Thursday, July 31, 2008

Curt Schilling believes Manny Ramirez saga affected the Red Sox

In Thursday morning's Boston Globe, Steve Silva interviewed outspoken Boston pitcher Curt Schilling and his thoughts about Manning Ramirez....the article is below...

Rehabbing Red Sox righthander Curt Schilling this morning said he thought the Manny Ramirez situation has affected the team and keeping him in Boston for the stretch run could present a problem.

"At the end of the day you're taking the field with a guy who doesn't want to play with you, doesn't want to be there, doesn't want to ... obviously effort-wise is just not there and that's disheartening and disappointing," Schilling said during his weekly appearance on Boston sports radio WEEI's Dennis and Callahan program.

Does he think it's time for Manny to go?

"Would I be the only guy in the New England area that said no if I did?" Schilling replied to the question. "I think I'm probably with the consensus. It's very obvious from anything you see or hear he doesn't want to be here. And anytime that there's a piece of the equation you have a problem, and then not trading and leaving him here is a problem because you don't know what you're going to get."

Schilling was asked if he was insulted by Manny's "the Red Sox don't deserve a player like me" comment.

"I was here for the end of both Pedro [Martinez] and Nomar's [Garciaparra] situation and I'm not sure how there's any parallels there," Schilling said. "... I've always felt the organization extended a lot of courtesy Manny's way and I know Terry [Francona] as a manager, like with everybody else he went that extra mile for Manny. It's disappointing to see that not get recognized, but that happens.

"The hard part for me was this [situation with Manny] derailed into a train wreck so quick, so fast, and so oddly. You had the Buddah Zen Master guy in spring training, reading and 'life is good, don't worry be happy' and it just looked like he was poised to have a monster season. Physically he worked his butt off. Obviously he wants to play longer. Anytime a guy like that is motivated, you get excited. You get a chance to see some stuff...

"We had a conversation a little while back, talking about what he should do and how things are gonna go and there's just really not a reason from a business standpoint for the Red Sox to do anything right now. There really wouldn't... Why would they? Given your age and the contract situations. Why would they not just kind of wait and see how things played out. I think there was, maybe there's some feeling on his part that if he did what he did last winter and he came out and had a monster first couple of months that they'd sit down and say 'OK we want to keep you here the next four years, let's get something done,' and it felt like to me that the second he realized that that was not an option, this just went straight downhill."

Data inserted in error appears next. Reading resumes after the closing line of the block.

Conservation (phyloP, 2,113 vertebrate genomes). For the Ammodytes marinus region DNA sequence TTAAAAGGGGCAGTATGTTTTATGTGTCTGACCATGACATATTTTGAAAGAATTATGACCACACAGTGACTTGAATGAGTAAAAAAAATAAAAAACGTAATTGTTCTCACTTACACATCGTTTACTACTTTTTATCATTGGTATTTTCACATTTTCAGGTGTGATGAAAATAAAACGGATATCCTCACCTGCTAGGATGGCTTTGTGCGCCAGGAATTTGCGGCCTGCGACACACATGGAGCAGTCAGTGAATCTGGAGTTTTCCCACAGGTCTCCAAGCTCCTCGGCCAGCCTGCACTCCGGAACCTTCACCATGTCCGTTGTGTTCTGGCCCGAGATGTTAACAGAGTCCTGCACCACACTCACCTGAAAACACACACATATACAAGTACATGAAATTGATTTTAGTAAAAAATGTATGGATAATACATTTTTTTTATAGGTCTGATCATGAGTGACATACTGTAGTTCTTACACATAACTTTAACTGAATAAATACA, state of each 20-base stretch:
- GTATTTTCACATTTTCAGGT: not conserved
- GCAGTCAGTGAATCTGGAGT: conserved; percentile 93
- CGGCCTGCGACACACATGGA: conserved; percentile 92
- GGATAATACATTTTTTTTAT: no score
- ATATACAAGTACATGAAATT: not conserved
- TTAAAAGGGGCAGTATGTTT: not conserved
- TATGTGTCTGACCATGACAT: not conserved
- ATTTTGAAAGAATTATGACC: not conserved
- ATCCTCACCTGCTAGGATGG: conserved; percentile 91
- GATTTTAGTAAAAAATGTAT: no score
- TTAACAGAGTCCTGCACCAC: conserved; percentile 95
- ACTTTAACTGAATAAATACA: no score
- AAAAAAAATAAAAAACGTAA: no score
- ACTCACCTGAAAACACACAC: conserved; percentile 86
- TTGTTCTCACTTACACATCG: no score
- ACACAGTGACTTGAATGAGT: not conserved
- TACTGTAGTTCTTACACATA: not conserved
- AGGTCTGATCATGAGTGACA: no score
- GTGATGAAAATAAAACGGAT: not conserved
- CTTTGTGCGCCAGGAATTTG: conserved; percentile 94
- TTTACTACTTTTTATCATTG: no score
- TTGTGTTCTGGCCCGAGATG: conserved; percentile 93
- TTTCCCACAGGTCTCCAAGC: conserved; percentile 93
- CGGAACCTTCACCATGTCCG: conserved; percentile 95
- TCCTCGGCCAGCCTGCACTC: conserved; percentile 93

Could this situation have caused the Red Sox, losers of 4 of their last 5 on this homestand, to lose its focus?

"Absolutely, absolutely," Schilling said. "This is one of those things ... the trading deadline is always a weird time for everybody, no matter what team you play for but this ... when things are going on with Manny, the fact that Manny's locker was in the back, and not with the rest of the guys, ended up being a thing that worked because media wasn't hovering, there wasn't stuff going on, but it appears to me that he's moved out into the clubhouse now to try and make sure he gets his message broadcast and that's ... it's not fun.

"I would absolutely agree that it's affected this team. I don't question it. I've been around when it did before in '06. These are your teammates and it just makes it hard when every question, you're struggling in a 1-for-14 and grinding your [expletive] off at the plate and every question is about something that you have absolutely no control over..."

Schilling also said would give Jason Bay his No. 38 (and Bay's number with the Pirates) if Bay ends up joining the Red Sox in exchange for someone to give a five-figure donation to his charity, Curt's Pitch. "It pretty much can be had right now... yeah ...we'll work something out," Schilling said.

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